[Show abstract][Hide abstract] ABSTRACT: The amination of industrial softwood kraft lignin was conducted using the Mannich reaction to modify the lignin structure for value-added applications. To understand the reaction mechanism and to quantify the amount of amine groups that were introduced, different types of NMR analyses were performed. The lignin was also pretreated by phenolation to increase its reactivity and the amount of the amine groups that were introduced. The Mannich reaction was very selective at the C-5 position of the guaiacyl units and complete under acidic conditions with ∼11-fold amounts of reagents of dimethylamine and formaldehyde over either model lignin (4-hydroxy-3-methoxyacetophenone, HMAP) or industrial spruce kraft lignin (LignoBoost lignin, LBL). For LBL, 28 amine groups were introduced over 100 aromatic rings. By weight, the nitrogen content was 2.5%. The aminated lignin was found to possess a higher molecular mass, reaching a Mp of 4.9 × 103 Da compared to the original 3.9 × 103 Da, and with a considerably increased dispersibility, especially in a dilute aqueous solution of hydrochloric acid (pH = 3), namely 5.2 mg/ml. With a preceding phenolation treatment, which increased the amount of phenolic aromatic rings available for the Mannich reaction, an introduction of 42 amine groups over 100 aromatic rings, or a nitrogen content of 4.8%, was obtained, which caused a further increase of the molecular mass to 5.1 × 103 Da (Mp) and of dispersibility in the aqueous solution of hydrochloric acid up to 32.0 mg/ml. The aminated lignins with or without the phenolation pretreatment formed very stable colloidal suspensions in water, with large particle sizes (391 and 39 nm), high zeta potentials (31.6 and 27.2 mV), and large charge densities (1.6 and 1.2 × 10−7 equiv./ml, respectively). The potential value-added applications of these modified lignins with high amine contents include use as surfactant chemicals, polycationic materials and slow-release fertilisers, among others.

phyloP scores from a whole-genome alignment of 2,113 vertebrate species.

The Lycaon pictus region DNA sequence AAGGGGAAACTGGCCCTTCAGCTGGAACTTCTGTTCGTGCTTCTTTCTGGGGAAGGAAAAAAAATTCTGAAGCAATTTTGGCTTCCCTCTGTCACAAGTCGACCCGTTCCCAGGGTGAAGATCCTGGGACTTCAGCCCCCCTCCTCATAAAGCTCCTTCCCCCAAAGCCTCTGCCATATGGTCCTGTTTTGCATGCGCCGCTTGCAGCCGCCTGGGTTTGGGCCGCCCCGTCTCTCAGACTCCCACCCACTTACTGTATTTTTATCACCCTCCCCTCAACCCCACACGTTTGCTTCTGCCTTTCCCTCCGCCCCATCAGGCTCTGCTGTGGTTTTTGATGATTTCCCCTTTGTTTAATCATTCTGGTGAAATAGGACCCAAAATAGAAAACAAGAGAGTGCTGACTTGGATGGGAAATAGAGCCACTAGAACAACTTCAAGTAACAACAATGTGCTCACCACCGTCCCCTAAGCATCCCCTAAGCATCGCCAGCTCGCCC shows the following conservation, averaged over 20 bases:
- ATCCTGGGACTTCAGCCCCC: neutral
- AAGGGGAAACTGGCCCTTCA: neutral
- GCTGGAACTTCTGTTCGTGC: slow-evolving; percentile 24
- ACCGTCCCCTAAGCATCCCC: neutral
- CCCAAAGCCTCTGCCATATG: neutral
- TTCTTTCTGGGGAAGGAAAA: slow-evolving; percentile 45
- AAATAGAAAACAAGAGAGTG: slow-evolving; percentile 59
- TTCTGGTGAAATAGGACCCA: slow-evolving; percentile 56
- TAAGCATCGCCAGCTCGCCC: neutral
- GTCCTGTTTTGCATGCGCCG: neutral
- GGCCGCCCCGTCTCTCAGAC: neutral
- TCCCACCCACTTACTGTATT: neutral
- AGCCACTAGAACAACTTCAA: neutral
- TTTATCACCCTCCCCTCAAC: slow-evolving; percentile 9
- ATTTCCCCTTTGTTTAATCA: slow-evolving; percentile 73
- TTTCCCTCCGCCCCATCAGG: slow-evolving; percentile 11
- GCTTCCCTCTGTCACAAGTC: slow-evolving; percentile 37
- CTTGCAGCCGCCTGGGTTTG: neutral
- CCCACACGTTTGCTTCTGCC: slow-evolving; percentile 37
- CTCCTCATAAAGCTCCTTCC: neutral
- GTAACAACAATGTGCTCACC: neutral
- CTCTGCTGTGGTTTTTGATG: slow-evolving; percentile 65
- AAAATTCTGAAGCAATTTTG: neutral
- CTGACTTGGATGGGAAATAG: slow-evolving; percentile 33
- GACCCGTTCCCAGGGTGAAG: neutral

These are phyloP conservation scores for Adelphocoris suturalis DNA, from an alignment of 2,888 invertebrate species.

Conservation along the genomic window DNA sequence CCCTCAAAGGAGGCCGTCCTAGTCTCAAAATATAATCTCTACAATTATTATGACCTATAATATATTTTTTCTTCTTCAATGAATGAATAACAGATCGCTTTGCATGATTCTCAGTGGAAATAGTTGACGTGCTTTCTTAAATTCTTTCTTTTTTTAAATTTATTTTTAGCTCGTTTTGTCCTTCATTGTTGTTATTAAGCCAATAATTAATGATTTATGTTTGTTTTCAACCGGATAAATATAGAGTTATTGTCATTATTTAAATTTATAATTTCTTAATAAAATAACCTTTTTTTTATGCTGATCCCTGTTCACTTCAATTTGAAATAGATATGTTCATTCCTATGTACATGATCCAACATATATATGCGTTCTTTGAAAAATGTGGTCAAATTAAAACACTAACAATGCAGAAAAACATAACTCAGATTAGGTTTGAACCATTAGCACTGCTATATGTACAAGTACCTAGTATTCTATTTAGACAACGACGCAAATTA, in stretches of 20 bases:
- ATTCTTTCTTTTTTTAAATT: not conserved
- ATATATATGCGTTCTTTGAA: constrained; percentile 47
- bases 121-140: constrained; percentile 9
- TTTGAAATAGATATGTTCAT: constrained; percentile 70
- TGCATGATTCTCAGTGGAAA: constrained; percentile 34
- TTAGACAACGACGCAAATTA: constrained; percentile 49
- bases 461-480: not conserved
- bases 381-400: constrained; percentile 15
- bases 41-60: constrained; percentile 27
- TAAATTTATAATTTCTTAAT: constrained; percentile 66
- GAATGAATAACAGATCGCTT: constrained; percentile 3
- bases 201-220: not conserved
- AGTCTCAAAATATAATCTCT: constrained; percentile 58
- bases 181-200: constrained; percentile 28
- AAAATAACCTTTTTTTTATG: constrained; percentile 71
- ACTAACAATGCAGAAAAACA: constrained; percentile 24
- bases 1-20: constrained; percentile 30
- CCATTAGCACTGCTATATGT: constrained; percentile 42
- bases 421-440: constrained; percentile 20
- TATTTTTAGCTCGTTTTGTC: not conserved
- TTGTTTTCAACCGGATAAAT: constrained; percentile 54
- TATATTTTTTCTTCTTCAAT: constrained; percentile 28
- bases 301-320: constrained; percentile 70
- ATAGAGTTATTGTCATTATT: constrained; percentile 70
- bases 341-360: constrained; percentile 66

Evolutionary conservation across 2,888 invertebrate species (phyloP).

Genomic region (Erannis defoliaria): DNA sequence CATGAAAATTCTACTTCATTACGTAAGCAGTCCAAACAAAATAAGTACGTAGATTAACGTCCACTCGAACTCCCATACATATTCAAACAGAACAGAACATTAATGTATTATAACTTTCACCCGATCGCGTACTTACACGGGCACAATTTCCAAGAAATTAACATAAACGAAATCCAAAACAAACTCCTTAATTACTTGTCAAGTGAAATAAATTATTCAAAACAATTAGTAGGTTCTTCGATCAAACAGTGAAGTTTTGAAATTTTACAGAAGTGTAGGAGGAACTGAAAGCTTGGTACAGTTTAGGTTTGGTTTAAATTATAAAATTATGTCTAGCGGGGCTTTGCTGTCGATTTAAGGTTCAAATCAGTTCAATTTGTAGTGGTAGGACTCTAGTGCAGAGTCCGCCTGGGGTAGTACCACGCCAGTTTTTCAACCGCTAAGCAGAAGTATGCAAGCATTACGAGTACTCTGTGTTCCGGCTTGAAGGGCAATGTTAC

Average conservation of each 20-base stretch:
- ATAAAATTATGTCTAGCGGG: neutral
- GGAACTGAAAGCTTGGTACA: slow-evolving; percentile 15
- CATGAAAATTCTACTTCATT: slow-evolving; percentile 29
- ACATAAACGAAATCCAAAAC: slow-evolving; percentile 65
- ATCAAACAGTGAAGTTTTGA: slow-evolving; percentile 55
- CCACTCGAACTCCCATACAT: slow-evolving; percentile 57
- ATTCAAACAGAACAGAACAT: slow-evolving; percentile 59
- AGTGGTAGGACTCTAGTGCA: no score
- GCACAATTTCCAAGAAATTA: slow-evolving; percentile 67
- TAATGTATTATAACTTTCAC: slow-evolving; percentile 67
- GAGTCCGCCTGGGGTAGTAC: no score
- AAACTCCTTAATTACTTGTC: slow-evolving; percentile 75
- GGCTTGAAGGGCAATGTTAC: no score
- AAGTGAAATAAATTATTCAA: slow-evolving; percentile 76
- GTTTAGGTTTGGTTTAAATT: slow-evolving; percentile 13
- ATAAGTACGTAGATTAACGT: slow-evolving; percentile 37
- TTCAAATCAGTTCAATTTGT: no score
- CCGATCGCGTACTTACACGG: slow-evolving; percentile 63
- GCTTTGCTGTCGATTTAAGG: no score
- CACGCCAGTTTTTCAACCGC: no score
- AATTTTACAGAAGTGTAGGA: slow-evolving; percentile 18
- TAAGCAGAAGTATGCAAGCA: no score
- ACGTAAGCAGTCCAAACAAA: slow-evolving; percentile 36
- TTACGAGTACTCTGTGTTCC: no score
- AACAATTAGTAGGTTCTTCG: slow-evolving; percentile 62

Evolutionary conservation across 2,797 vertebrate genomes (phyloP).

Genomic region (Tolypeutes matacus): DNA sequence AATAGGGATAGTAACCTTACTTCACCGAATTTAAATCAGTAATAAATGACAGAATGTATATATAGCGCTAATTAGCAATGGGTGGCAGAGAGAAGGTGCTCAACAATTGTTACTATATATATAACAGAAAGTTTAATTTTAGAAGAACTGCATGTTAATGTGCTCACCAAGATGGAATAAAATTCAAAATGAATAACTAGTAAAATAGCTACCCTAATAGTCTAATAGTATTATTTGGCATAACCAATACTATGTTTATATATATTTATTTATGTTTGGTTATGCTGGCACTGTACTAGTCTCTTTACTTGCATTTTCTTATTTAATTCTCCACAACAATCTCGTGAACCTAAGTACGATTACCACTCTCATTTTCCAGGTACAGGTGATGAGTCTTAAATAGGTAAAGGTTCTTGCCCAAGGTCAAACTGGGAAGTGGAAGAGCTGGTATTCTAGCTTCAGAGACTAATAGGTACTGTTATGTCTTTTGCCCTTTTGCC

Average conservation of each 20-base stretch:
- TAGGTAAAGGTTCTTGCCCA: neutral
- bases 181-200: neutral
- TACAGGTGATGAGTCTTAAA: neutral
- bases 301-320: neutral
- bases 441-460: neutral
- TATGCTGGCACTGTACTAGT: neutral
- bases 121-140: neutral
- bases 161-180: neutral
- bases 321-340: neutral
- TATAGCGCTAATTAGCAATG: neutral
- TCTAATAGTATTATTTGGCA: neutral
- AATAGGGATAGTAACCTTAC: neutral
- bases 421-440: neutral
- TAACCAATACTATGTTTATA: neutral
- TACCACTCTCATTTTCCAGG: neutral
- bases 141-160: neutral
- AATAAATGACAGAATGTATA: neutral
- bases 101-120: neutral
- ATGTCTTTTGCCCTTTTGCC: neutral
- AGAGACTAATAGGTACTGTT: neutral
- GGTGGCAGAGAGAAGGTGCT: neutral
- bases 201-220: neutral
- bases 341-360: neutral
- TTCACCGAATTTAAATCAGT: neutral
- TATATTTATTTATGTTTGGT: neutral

No preview · Article · Jan 2014 · Industrial Crops and Products